- Mix in milk and egg (this can be done with a mixer and the paddle attachment on low/med speed for 1 min)
- Let rest in the fridge for at least 30 minutes
- Stuff into casings and twist to make links

It is important to keep everything COLD while grinding so keep the grinder in the freezer prepping.

To cook:
Poach in simmering (not boiling) beer and onions until brats reach 150F
Remove and finish on the grill, in a saute pan, broil, or whatever
Serve with a hard roll and some good mustard

#20 Ferhat Yalcin

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Posted 07 June 2006 - 07:43 AM

I`ll give `my` recipe if anyone needs :unsure:

Fishnet Restaurant

 

- 5010 Berwyn Rd, College Park, MD, 20740
301 220 1070

 

- 1819 7th St, NW, Washington DC, 20001
www.eatfishnet.com


#21 agm

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Posted 07 June 2006 - 06:08 PM

Pernil (Puerto Rican style pork shoulder)

What I brought to the picnic was not the recipe my family traditionally uses. I'll give a few variations. All of them start with:

1 pork shoulder, 8-10lbs, with skin


My method:

2 tablespoons salt (kosher or sea, nothing fancy)
2 tablespoons peppercorns
1 tablespoon dried oregano (or a little more)
2 tablespoons garlic powder
1/2 tablespoon dried onion

Place all ingredients (except pork) in a spice grinder, and grind until fine. Take half of the mixture and combine with

1 cup sour orange juice
1 cup water

Let sit for several hours, then using a large cooking syringe, inject into the shoulder at varying points and varying depths. Don't poke any holes in the skin! Pour any remaining liquid over the shoulder, cover and place in the refrigerator 8 - 24 hours.

Take the remaining salt/spice mix and combine with just enough olive oil to moisten and form a thick paste. Rub thoroughly over the entire shoulder, then return to the refrigerator for several hours.

Take the shoulder out of the refrigerator and allow it to warm up to room temperature before cooking. Preheat oven to 350 degrees. Place roast in oven dish (or whatever) skin-side up. Cover with aluminum foil. Roast at 350 for 30-35 minutes per pound, until internal temperature reaches 175 degrees. Remove foil, and cut several long slits in the skin. Return to the oven and raise temperature to 400. Continue roasting until the skin is brown and crispy.

More traditional method:

1 tablespoon salt (kosher or sea, nothing fancy)
1 tablespoon peppercorns
1/2 tablespoon dried oregano (or a little more)
2 bulbs garlic, peeled and well crushed

Mix all ingredients well, preferably crushing it all together in a mortar and pestle. A wooden spoon and strong bowl will also work. Add enough olive oil to make a thick paste.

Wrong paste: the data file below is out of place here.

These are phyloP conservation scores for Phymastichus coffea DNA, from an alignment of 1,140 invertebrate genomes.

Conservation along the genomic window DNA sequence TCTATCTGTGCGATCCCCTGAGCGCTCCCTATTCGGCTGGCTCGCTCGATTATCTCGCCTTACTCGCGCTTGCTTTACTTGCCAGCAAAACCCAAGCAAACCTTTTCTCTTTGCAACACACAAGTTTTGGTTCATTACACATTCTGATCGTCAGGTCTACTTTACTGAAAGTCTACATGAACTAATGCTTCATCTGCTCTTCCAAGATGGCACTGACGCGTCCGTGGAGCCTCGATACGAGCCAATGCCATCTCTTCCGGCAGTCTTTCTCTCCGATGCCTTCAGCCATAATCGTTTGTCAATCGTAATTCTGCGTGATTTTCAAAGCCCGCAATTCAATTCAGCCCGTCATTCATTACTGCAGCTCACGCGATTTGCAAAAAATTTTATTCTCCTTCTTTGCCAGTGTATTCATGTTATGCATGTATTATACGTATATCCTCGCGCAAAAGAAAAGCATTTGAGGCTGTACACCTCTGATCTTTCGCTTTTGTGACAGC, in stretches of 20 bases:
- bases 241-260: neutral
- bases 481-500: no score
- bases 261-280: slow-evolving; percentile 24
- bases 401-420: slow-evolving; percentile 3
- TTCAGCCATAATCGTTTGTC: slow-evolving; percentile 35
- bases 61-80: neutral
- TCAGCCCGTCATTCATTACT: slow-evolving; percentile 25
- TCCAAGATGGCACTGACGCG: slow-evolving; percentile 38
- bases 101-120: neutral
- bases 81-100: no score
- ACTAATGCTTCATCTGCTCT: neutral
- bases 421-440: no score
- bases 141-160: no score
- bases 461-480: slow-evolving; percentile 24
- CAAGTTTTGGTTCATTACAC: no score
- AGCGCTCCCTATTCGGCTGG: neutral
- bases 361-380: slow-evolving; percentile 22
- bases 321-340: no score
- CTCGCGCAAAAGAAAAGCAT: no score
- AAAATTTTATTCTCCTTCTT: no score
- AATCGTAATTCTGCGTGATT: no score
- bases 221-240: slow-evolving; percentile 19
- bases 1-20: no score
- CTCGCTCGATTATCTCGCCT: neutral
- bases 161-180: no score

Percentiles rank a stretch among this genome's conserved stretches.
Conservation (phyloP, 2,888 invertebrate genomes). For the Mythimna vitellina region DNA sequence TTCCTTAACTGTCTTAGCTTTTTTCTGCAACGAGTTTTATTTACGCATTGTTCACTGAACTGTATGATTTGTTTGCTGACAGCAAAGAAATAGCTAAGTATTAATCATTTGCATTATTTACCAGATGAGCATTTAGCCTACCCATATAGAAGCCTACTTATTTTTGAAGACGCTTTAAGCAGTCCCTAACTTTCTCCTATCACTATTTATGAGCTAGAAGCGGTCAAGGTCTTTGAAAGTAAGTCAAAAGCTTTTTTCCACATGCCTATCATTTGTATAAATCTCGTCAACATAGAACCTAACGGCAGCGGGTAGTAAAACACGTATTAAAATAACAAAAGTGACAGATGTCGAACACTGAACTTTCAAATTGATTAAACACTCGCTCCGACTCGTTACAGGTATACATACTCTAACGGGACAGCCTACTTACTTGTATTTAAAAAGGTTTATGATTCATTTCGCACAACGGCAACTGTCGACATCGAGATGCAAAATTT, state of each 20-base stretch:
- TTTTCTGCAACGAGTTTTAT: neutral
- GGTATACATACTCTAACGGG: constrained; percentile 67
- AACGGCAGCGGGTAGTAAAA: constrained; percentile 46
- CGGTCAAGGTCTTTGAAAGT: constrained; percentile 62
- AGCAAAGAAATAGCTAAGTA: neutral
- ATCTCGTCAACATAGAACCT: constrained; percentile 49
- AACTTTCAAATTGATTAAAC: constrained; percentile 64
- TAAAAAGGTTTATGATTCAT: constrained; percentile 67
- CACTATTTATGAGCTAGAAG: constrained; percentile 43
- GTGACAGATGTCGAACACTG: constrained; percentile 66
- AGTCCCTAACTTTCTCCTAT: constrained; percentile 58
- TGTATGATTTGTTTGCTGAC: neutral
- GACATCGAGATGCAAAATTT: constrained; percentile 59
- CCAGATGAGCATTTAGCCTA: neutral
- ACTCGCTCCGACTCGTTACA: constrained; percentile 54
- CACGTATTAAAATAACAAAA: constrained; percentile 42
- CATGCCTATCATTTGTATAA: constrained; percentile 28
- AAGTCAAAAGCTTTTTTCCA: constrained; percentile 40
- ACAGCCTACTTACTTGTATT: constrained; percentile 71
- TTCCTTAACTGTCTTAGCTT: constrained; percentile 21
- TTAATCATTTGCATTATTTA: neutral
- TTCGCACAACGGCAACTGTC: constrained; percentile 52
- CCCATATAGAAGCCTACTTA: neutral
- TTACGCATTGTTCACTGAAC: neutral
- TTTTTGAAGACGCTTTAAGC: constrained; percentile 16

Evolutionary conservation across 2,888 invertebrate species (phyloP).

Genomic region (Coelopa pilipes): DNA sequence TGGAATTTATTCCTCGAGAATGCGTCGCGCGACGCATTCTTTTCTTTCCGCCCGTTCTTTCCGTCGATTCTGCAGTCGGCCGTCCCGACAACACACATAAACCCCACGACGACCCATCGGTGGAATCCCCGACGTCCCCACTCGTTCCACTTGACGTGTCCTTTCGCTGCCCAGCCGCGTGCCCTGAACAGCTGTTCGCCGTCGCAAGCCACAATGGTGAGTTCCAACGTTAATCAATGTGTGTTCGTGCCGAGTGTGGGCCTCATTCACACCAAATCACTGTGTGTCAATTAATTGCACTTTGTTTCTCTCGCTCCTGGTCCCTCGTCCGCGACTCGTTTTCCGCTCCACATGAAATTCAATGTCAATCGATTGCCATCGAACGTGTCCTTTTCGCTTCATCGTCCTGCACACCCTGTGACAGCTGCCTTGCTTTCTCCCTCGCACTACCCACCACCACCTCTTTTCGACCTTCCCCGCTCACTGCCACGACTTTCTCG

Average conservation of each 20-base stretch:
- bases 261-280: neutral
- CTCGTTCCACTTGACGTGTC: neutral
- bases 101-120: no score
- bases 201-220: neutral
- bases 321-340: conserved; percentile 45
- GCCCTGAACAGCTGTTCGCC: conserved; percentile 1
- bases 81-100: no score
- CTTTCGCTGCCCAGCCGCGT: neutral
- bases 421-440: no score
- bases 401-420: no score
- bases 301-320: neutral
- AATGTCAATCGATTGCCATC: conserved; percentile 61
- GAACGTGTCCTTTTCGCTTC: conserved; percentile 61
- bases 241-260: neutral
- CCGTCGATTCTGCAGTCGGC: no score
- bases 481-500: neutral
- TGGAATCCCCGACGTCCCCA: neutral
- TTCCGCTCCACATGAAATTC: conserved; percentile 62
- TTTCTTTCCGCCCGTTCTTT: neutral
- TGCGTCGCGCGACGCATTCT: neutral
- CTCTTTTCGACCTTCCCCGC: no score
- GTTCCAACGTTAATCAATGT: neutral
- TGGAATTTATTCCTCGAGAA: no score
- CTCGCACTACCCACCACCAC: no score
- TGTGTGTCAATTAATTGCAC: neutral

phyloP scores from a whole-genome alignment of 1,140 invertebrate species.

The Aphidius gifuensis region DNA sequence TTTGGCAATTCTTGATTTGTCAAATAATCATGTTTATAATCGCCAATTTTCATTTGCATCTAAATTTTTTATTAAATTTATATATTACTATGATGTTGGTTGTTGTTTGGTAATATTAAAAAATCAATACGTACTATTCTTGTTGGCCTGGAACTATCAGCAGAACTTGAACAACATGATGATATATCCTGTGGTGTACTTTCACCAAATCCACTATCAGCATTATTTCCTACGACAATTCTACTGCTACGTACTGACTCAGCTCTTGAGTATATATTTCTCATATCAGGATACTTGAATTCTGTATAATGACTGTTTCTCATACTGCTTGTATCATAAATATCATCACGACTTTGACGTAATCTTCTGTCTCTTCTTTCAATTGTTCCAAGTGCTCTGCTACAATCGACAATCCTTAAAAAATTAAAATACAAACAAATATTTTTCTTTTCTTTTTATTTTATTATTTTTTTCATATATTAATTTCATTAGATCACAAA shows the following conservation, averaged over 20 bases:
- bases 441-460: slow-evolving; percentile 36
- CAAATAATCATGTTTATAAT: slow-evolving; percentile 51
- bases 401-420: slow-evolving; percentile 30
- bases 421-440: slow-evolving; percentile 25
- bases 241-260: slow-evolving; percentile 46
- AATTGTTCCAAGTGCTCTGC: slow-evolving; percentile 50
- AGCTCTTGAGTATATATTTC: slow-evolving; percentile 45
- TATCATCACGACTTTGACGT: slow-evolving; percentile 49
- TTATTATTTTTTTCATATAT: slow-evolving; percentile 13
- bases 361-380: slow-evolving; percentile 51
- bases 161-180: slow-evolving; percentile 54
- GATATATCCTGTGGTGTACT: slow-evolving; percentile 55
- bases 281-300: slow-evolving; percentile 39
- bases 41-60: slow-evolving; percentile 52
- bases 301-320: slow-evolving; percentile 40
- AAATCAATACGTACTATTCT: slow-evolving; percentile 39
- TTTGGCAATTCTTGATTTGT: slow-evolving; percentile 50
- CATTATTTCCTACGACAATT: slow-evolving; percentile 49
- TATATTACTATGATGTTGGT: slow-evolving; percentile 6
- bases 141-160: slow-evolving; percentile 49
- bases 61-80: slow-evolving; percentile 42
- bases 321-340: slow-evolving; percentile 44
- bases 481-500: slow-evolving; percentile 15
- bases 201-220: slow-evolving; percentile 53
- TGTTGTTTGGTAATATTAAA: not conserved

Cut several short, shallow cuts on the outside of the shoulder (not the skin). Rub the paste over the shoulder, including skin, and work the mix into the cuts. Refrigerate overnight, cook as above. The fresh garlic definitely improves the taste, and the flavor of the paste is stronger without the presence of the sour orange juice. But it may not penetrate as deeply, and the meat may not be as moist.

Even better traditional method:

Same mixture as above, but make about 50% more of it. Instead of shallow slices on the outside of the shoulder, cut deep, narrow holes - a boning knife is good for this. Rub the paste over the shoulder, and use your fingers to work it deep into the holes. Unfortunately, leaving deep holes in the roast while you cook it can lead to all the juices running out. To prevent this tragedy, cut strips of salt pork and plug the holes with it (how much depends on the size and number of holes). Cook as above.

agm - it's my name, not my job.


#22 StephenB

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Posted 10 June 2006 - 04:44 PM

Not-Yet-Famous Deviled Eggs with Caviar

Instructing rockwellians on how to boil eggs would be tantamount to teaching your grandma to suck them. I will note that Extra Large are the best because you want a generous cavity for the blend. As for the caviar, my usual supplier, Trader Joe’s, was out and the stuff at SuperFresh seemed moldy. So I turned to Rodman’s (“between Harrison and Garrison with prices beyond comparison”) and found exactly what I wanted in 12 oz jars.

Boil eggs, run under cool water, peel, slice, deposit yolks in bowl. Add about a third of the yolks’ volume of Hellmann’s mayonnaise, sprinkle in dill, a tsp of Colman’s mustard powder, several shakes of parsley and a drop of Worcestershire. (No salt — the caviar will take care of that.)

Mish, mash and mosh until it’s no longer bumpy. Deposit in egg halves, smoothing at the top so there’s a place for the caviar. Using a cocaine spoon, or something of similar size, lovingly add the caviar. Grind some pepper over the whole shebang.